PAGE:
A toy based on Kefka's god form has been released in the Final Fantasy Master Creatures series of Final Fantasy toys. It bears the name Cefca Palazzo. It depicts Kefka floating above the swirling yellow mists quite like in the final battle, and is decidedly more demonic-looking than the one featured in the game.



  • Many aspects of the final battle with Kefka are reused in Final Fantasy VII for the battle with Safer∙Sephiroth. Both bosses use Havoc Wing, Heartless Angel, and take on the appearance of angels with dark wings among a backdrop of clouds. Both battles also feature a close-up of the character's face just before they unleash their ultimate attack (Forsaken and Supernova).
  • Kefka's strongest weapon in Dissidia is called "Dancing Mad," after his final musical theme.
  • A running joke in the fandom is to compare Kefka to Batman's archenemy The Joker due to similar personalities and appearances.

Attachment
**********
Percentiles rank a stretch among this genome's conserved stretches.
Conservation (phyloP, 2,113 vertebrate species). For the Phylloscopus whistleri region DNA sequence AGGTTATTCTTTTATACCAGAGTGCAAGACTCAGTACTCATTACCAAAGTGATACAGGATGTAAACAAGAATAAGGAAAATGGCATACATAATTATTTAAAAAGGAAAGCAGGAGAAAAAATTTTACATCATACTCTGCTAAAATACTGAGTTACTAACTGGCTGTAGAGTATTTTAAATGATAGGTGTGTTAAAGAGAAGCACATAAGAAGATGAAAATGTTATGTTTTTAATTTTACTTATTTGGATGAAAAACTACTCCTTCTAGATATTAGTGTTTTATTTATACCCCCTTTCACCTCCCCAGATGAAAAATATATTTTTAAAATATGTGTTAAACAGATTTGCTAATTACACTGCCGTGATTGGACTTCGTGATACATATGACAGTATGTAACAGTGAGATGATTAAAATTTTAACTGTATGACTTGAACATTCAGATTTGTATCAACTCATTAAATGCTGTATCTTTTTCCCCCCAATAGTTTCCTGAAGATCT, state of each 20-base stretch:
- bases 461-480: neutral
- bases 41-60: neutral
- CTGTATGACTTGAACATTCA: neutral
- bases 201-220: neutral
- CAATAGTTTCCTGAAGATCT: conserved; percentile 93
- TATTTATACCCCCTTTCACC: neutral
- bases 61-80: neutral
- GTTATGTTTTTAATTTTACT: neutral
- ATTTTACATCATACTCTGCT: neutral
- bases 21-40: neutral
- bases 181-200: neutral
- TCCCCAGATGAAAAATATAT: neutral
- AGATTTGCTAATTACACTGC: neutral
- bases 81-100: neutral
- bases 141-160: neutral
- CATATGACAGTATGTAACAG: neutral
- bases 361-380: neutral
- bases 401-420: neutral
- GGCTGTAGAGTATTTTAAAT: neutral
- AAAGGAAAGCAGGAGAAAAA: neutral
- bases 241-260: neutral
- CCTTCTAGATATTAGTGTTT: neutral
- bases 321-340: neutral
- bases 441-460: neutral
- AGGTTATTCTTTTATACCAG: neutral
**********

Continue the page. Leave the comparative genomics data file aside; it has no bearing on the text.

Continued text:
• According to the Dissidia character files, Kefka was born November 19th.
  • In the video game, "Elder Scrolls III: Morrowind", there is a dungeon called the "Kefka Burial".
  • In Final Fantasy VII the player can hear a distorted version of Kefka's signature laugh if they go to the Ghost Square at the Gold Saucer and inspect a "face" in the corner of the item shop.
  • Kefka was named the third greatest villain in a video game by Nintendo Power in their 250th issue.


  1. WordReference Online Dictionary.

This article uses material from the "Kefka Palazzo" article on the Final Fantasy wiki at Wikia and is licensed under the Creative Commons Attribution-Share Alike License.


Up to date as of February 04, 2010

From Wookieepedia, the Star Wars wiki.

Biographical information

Ord Cestus

Physical description

Half Human/Half Kiffar



Chronological and political information

Rise of the Empire era


Kefka was the leader of one of the Cestus Cybernetics Families. The Families of Cestus Cybernetics aspired to overthrow the Regent G'Mai Duris from the government. The Jedi Knight Obi-Wan Kenobi and the vippit Doolb Snoil managed to make the Regent give up trusting the Families. Finally, the Republic Cruiser Nexu bombed the bunker where many members of the Five Families were hidden. The remaining members of the Families had to dealt an agreement with the Regent and the Republic.


This article uses material from the "Kefka" article on the Starwars wiki at Wikia and is licensed under the Creative Commons Attribution-Share Alike License.